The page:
"Every day at work I declare people dead. They have no signs of life, no heartbeat, no brain activity. I sign a piece of paper knowing in my heart that they are not actually dead. I could, right then and there, suspend them. But I have to put them in a body bag. It's frustrating to know there's a solution," says surgeon Peter Rhee. "[After our animal experiments] the definition of 'dead' changed," he said."

Link to Original Source

Comment: Re:Surely you jest ... (Score 1) 870

by Beeftopia (#46580901) Attached to: Job Automation and the Minimum Wage Debate

And --- even if it did, look at what people with too much time on hands do to this world: crime, gangs, terrorists, cults, drug users --- most of societies ills are AVOIDED by making these people have jobs so they don't have free time.

"Idle hands are the devil's workshop." -- Proverbs 16:27

Don't be put off because of its religious origin - it's the demonstration of a point that has been known for thousands of years.

+ - IBM's Watson to be used for cancer treatment->

Submitted by Beeftopia
Beeftopia (1846720) writes "The New York Genome Center and IBM will investigate whether Watson can be used to parse cancer genome data and then recommend treatments. The trial involves 20 to 25 glioblastoma patients with poor prognoses. The article states, "It should theoretically be possible to analyze [genomic] data and use it to customize a treatment that targets the specific mutations present in tumor cells. But right now, doing so requires a squad of highly trained geneticists, genomics experts, and clinicians. It's a situation that can't scale to handle the [number of] patients with glioblastoma, much less other cancers. Instead, that gusher of information is going to be pointed at Watson... Watson will figure out which mutations are distinct to the tumor, what protein networks they effect, and which drugs target proteins that are part of those networks. The net result will be a picture of the biochemical landscape inside the tumor cells, along with some suggestions on how clinicians might consider intervening to change the landscape."
Link to Original Source

Comment: ABC News: Comm systems shut down separately (Score 4, Interesting) 382

"Two U.S. officials tell ABC News the U.S. believes that the shutdown of two communication systems happened separately on Malaysia Airlines Flight 370. One source said this indicates the plane did not come out of the sky because of a catastrophic failure.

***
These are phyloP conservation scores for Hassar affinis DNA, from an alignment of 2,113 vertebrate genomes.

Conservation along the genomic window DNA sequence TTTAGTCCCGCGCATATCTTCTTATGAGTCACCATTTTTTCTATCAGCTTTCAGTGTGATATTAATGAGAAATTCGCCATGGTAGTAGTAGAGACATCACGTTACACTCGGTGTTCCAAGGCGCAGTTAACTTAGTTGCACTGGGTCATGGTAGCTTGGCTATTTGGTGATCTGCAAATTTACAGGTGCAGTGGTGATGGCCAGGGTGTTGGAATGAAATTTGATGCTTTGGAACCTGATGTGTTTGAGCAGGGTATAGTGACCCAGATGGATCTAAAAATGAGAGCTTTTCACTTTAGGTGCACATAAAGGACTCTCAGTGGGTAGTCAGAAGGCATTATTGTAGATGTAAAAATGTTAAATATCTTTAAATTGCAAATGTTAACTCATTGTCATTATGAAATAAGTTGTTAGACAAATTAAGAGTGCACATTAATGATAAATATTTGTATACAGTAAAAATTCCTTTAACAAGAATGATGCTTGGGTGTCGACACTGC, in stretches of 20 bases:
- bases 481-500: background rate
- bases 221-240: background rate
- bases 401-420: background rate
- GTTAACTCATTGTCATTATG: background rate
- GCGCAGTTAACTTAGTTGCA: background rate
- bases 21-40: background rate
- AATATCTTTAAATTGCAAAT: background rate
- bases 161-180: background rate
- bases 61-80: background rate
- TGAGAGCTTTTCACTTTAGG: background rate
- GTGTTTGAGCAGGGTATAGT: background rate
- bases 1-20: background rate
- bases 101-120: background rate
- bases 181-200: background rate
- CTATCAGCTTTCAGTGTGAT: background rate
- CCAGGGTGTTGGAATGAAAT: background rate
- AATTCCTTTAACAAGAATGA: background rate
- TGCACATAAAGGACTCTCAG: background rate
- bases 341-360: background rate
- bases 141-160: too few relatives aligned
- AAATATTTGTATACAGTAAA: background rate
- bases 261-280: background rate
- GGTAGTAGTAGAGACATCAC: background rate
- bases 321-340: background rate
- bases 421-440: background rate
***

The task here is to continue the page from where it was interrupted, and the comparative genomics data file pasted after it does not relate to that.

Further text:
The data reporting system, they believe, was shut down at 1:07 a.m. The transponder -- which transmits location and altitude -- shut down at 1:21 a.m."

-- ABC News, Thursday March 13, 2014

Curiouser and curiouser.

Comment: The Web is a big prize (Score 1) 80

by Beeftopia (#46466389) Attached to: As the Web Turns 25, Sir Tim Berners-Lee Calls For A Web Magna Carta

The Web (and Internet) enable the free flow of information. Up till recently, the way to distribute information was radio, television and print. There is huge money and power in controlling the flow of information. Frankly, I'm surprised the Internet has not been more locked down and controlled yet.

Rest assured that it is in the sights of politicians and big business. So, something like a Web Magna Carta would be quite a useful document. At least talking about the concept of trying to keep the Internet unfettered is a starting point. Because an unfettered Internet will go away otherwise. There's just too much money and power in it.

Comment: Re:There's no installation charge for other softwa (Score 1) 306

by Beeftopia (#46419821) Attached to: Mozilla Is Investigating Why Dell Is Charging To Install Firefox

OK, so what evidence do you have that Dell doesn't mark that as $150 for software and $29 for installation, on their accounting system?

1) There is no evidence that they internally account for software as you say. It's speculation.
2) There IS evidence that they are charging for free software.
3) There IS evidence that they actually give a discount for installing software versus buying it from them separately: You can actually buy Office Home and Business directly from Dell for 219 USD. So they're actually giving a discount when they install it, as they only charge 179 USD in that scenario.

What does the evidence show? Seems clear to me.

Contemptuous lights flashed flashed across the computer's console. -- Hitchhiker's Guide to the Galaxy